After receiving a B.A. in English from UCLA, Gary Kyriazi (keery-ozzy) had several non-fiction publications which placed him in Time Magazine, and on Good Morning America, CBS Morning News, Nightline, Charlie Rose, and Headliners and Legends. Father’s Day is his first published novel. Born in San Francisco and raised in Northern California, Gary lives in Arizona and is working on his next novel.
by Gary Kyriazi
by Gary Kyriazi
Published Mar 30, 2017
Genre: FICTION / Literary
Pastor Salvatore Satori is the tyrannical leader of La Sangre, an insular and isolated community on the Northern California coast. When Peter Freeman, retired running back for the San Francisco 49ers, unexpectedly arrives in La Sangre, the Pastor and his frightened congregation are forced to either face their individual truths, or hide from them by pursuing theft, deceit, adultery, suicide...and murder.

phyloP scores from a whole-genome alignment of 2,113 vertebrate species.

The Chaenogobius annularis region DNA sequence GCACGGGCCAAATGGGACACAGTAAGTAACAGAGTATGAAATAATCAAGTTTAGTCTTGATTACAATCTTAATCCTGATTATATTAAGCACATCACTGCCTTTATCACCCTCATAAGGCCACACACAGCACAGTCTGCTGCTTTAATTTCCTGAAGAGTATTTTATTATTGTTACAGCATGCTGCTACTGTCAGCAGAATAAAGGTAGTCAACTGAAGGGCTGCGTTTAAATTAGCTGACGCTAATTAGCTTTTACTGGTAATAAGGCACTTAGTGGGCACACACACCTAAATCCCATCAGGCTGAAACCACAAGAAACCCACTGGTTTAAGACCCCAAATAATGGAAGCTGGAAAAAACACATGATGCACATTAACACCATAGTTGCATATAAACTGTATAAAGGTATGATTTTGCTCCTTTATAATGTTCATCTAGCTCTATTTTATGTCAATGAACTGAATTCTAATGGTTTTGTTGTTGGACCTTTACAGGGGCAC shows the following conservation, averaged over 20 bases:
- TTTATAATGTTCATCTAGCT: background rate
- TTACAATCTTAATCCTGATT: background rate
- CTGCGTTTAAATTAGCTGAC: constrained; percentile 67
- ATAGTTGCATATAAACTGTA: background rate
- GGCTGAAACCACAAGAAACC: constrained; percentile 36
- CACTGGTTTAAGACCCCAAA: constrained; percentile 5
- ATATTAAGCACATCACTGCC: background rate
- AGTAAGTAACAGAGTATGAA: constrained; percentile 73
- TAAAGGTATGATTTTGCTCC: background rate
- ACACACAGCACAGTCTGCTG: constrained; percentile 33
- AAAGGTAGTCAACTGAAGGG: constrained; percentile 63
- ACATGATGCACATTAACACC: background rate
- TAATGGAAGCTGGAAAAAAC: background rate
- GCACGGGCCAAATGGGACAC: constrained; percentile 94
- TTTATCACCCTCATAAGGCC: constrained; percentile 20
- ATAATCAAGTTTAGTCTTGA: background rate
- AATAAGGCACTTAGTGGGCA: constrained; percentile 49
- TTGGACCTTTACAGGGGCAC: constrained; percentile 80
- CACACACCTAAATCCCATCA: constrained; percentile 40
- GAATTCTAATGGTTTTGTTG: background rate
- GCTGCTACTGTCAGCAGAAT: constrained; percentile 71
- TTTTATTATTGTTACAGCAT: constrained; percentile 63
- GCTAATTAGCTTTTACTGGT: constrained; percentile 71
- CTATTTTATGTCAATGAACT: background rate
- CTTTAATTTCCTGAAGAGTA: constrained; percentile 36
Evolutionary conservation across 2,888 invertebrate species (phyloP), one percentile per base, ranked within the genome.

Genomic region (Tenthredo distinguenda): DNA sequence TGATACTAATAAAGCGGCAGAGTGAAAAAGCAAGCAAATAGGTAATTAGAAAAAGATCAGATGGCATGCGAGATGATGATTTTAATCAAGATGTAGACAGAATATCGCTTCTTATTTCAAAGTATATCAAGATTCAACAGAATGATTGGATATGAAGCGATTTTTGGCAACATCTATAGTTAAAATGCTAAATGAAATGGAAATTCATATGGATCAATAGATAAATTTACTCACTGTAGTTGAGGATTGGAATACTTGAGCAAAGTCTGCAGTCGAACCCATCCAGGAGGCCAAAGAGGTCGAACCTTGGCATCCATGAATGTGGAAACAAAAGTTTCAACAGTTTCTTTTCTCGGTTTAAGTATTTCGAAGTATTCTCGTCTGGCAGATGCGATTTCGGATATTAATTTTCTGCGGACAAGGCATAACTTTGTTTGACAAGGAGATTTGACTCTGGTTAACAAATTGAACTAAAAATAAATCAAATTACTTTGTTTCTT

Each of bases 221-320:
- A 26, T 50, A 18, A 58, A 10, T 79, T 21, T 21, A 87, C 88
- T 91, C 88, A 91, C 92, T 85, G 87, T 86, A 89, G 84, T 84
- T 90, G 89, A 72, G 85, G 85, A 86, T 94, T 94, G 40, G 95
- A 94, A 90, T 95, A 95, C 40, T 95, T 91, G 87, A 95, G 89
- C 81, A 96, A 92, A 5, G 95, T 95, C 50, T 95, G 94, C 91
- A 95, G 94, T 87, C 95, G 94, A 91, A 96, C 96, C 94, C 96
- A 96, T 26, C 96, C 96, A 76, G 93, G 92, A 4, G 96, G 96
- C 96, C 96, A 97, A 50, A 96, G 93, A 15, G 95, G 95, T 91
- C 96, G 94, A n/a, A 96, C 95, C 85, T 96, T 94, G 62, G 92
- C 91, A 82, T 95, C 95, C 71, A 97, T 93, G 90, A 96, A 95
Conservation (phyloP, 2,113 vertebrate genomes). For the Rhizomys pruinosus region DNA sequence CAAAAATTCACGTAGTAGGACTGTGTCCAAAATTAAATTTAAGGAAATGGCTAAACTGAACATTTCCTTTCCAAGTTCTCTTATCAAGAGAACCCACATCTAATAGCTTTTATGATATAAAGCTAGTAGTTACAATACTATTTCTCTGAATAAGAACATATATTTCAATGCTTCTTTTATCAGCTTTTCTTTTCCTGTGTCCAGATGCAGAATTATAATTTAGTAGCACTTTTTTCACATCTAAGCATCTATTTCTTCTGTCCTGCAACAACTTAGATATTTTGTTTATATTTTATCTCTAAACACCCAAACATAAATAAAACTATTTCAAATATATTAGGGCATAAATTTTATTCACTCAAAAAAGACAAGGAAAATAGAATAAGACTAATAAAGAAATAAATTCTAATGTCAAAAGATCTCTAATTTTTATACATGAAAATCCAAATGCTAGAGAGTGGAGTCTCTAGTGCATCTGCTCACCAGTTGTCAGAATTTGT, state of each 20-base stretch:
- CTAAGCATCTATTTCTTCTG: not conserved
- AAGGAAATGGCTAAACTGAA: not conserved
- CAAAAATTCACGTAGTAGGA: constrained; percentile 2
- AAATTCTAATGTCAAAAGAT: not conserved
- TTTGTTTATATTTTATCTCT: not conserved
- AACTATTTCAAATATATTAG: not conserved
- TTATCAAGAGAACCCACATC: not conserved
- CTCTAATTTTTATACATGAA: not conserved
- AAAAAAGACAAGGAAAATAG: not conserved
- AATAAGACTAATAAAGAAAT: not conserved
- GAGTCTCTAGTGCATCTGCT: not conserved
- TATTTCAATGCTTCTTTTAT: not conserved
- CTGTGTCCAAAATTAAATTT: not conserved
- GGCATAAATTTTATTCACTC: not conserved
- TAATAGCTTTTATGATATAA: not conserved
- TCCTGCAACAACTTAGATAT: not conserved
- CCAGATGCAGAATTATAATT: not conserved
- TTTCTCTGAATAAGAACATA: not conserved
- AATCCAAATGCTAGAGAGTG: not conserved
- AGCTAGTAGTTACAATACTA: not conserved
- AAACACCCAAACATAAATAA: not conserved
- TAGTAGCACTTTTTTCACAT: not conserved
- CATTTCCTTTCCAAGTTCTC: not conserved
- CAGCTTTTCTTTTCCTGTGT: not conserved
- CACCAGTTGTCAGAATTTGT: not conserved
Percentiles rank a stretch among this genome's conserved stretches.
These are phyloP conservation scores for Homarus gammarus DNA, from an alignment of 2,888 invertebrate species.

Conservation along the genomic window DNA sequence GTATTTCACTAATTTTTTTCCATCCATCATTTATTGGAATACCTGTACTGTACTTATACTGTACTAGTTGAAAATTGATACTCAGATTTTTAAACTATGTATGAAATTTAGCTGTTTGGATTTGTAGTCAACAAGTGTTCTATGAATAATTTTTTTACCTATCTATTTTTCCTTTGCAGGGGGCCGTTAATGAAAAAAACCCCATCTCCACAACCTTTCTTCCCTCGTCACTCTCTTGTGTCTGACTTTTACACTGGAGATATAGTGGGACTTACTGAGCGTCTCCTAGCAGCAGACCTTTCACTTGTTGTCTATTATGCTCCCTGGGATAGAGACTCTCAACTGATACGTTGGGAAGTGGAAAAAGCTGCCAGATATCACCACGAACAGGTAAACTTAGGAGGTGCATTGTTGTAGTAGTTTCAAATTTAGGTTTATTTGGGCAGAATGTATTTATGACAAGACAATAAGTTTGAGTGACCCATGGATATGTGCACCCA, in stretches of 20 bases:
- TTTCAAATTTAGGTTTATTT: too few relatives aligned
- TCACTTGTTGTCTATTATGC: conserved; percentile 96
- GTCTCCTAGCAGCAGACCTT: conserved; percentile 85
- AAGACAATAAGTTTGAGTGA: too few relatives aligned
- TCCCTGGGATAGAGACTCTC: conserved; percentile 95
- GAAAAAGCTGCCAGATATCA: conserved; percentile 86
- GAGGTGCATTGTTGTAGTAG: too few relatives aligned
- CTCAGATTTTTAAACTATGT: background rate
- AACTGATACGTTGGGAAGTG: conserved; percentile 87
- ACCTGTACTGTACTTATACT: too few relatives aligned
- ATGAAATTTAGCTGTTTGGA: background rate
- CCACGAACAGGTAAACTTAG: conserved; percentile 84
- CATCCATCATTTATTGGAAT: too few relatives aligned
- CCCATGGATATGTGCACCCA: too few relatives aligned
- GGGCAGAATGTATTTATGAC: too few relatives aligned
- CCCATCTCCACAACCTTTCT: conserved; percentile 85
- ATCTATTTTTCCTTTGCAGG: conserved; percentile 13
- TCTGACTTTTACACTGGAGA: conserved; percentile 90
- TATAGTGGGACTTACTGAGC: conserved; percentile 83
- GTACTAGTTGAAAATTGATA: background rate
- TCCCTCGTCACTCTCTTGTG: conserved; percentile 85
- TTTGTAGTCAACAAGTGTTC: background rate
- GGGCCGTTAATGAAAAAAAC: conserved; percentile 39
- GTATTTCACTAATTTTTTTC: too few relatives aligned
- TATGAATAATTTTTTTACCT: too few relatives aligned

CHAPTER 4: Sal walked along the path that wound through the cluster of homes until he arrived at the small cottage on the south end of the bluff. It was the Owens’ summer home, and they weren’t really a part of La Sangre. At Sal’s arrival and mighty efforts twelve years ago to bring the small community together under the La Sangre Christian Church, people had either fallen into the fold, or sold their homes (at a tidy California-equity profit) and moved out. But the Owens had done neither, spending their summers in quiet solitude, appreciating but otherwise ignoring the pleasant Sunday morning church bells. They were gracious and friendly when they visited the La Sangre Grocery and General Stores, but mostly they made their purchases and did their eating out in Santa Rosa. From Labor Day to Father’s Day they went home to Redding and rented out the cottage; there was never a shortage of potential and reliable renters for an oceanside home, even during the winter. Nurse Lillian Walker, in addition to running the General Store, collected the rent and served as the Owens’ rental manager for a decent fee. The Owens’ tenant this time was a Jessie Malana, and her connection with the Owens was vague, even mysterious. They apparently knew her in Redding, and she must have had the proper references as the Owens approved of her, and she had passed Lillian’s credit check. Jessie drove an expensive-looking black sports car, fast and loud, and often could be heard approaching town from the north, if she had gone in to Santa Rosa, or from the south, if she’d gone to San Francisco. Where did she get the money for such a car? Certainly not from the waitressing job she’d talked Sal into giving her at the La Sangre Saloon. She took to the job easily. Had she been a waitress before? If not, what had she done? Sal had pumped both Lillian and Jessie herself for details, but the responses from both women were vague. Lillian honestly knew very little, other than that the Owens were satisfied with Jessie’s monthly rent payments and Lillian’s reports on Jessie as a responsible tenant. But Jessie herself had a knack—indeed a great talent—for deflection. It was subtle and effective. Sal found himself extremely frustrated when he tried to get answers from Jessie, and even when he raised his voice—something he used when all else failed—Sal was unable to get past her shield. So he figured he’d just give it some time and pray about the situation, asking the Lord to help him break her down. From the start, Jessie never missed church, both the Sunday morning and evening services, nor the Ladies’ Tuesday Night Prayer Group, and the Wednesday Night Bible Study. But even the other ladies, again at Sal’s prompting, couldn’t get to really know Jessie, other than to say she was very pretty and she obviously loves the Lord, praying and studying her Bible and asking questions and listening. She even sings in their small choir. What else was necessary to prove she was indeed saved? But Satan is subtle, Sal reminded himself. He wondered if the warning he’d had this morning was about Jessie; but no, it was something else, something coming into La Sangre, not something that was already there. So Sal would just bide his time with Jessie. In the meantime, a Satanic sabotage after twelve years of his being in La Sangre was not only possible, but even likely by this time. Satan could indeed attack and attempt to destroy La Sangre, this spiritual haven that Sal had prayed and fought for to build and maintain. Twelve years of God’s peace couldn’t convince him to drop his caution with anyone. Not with the Owens, not with anyone. And now this girl...this Jessie... She walked out onto the porch just as Sal approached the gate to the Owens’ small yard, as if she had been alerted to his visit, perhaps even knowing what he was thinking. She remained on the porch, standing casually, waiting. She was a nondescript mid- to late-thirties, very fair, with short wispy blonde hair, light skin. Her features were fine and placid, her body small-framed and compact, with her bra-less tank top and too-short shorts revealing small breasts and very nice legs. Like one of those Greek statues, Sal thought. Very feminine, not at all hard and unyielding like women’s bodies today with overly firm breasts, often manufactured, and flat hard stomachs and muscled legs. Sal realized he had been thinking about this, aware of it more and more lately, even in church while he preached. But summer had begun, the Owens were arriving, and she was leaving. That was all that mattered. “Good morning Pastor,” Jessie finally said, her eyes not straying from his strong gaze, a gaze that never frightened her. She always met his challenge. “Jessie,” he nodded in return, once again irritated at his lack of control where she was concerned. If Doyle was at one end of the scale of his control, Jessie was at the other end. She was also at the other end of the scale from Doyle’s lack of intelligence; Jessie had an intelligence as powerful as her sexuality. And she was so damned observant. And now here she was, standing on the porch, observing him and obviously enjoying the advantage of the three-step height she had over Sal. She waited placidly to hear the reason for his visit. Asking him “What can I do for you Pastor?” would make it too easy for him, something she never did. He always had to make the first move, and she could build her defense from there. “I was wondering” Sal began, deciding to dispense with any pleasantries since by this time it no longer mattered, “have you heard from the Owens yet?” She paused a moment, the way he did with Doyle, he realized. “A letter came in yesterday,” she said plainly. “They’ll be here this Monday, as planned.” “Did they say anything else?” “About what?” It was Strike One against him, but her flat tone belied it. Sal closed his eyes briefly in retaliation. “Are there any supplies,” he kept his voice level, “they would like me to order for them, anything special they want done for their arrival?” “I’ve taken care of everything.” “They didn’t say anything in particular?” Jessie thought about delivering another “About what?” but she didn’t. It was too easy and besides, she was certain she’d strike him out, as always. “They did say they’re bringing Mrs. Owen’s aunt with them.” “Her aunt? Where is she from?” “They didn’t say anything about her.” “Will she be staying the whole summer?” “They didn’t say anything about her,” Jessie repeated. Strike Two. “Is she a Christian?” And Sal caught himself too late. Jessie smiled at the mockery of his inquisition. Sal closed his eyes again in an effort to let Jessie think that he was irritated with her, rather than with his own inadequacy around her. He opened his eyes again and she was still looking at him, not defiantly, just quietly and easily. Damn this girl! Jessie strategically waited for Sal to speak. Strike Three coming up. “Never mind,” Sal struggled to keep his voice level. “I’ve asked Martha to help the other women get ready for the Father’s Day picnic. Can you and Jeremiah hold down the Saloon by yourself after lunch?” Jeremiah was the cook. “We won’t have a problem.” “Just send for Martha if it gets particularly busy.” Jessie nodded. “And what about Corey’s graduation cake? Connie and I thought we’d cut it there at the restaurant, when we come over for lunch today.” “I was just going to drive into Santa Rosa to pick it up. I’ll be back in time to join Martha during the lunch rush.” Against his will, Sal glanced down at her skimpy attire, wondering if she was going to drive to the Santa Rosa Bakery dressed like that, a whorey representation of La Sangre. A rush of heat went through him as he pictured her walking into the bakery, her breasts and legs shimmering.... Jessie smiled at his review of her body. Strike Three, you’re out. Pastor Satori. Sal’s unexpected desire for her turned to fury. He pressed his lips together before speaking. “What are you going to do?” “I just told you. I’m going to drive to Santa Rosa.” Strike Four, if there was such a thing, but the inning was over, top of the ninth. The game would be over soon, by Father’s Day. “No!” Sal raised his voice. “I mean what are you going to do when the Owens return? Where will you go?” “South,” she said firmly. Her tone was unmistakable: it’s none of your damned business. Sal automatically glared at Jessie, the first time he’d done so with Jessie. His patented glares were designed to wither and intimidate. It worked for everyone else in La Sangre when necessary for what he deemed discipline. But he knew, too late, it wouldn’t work on Jessie. So he switched to his other defense, one he had used with Jessie many times, his charming Pastor’s smile, a little too wide and showing too many teeth. For the first time since her arrival, Jessie returned his smile with a supercilious one that bordered on laughter. Sal turned on his heel and walked away. Damn her! Damn her to hell! Jessie was the only person in La Sangre around whom Sal felt weak and out of control. And impotent.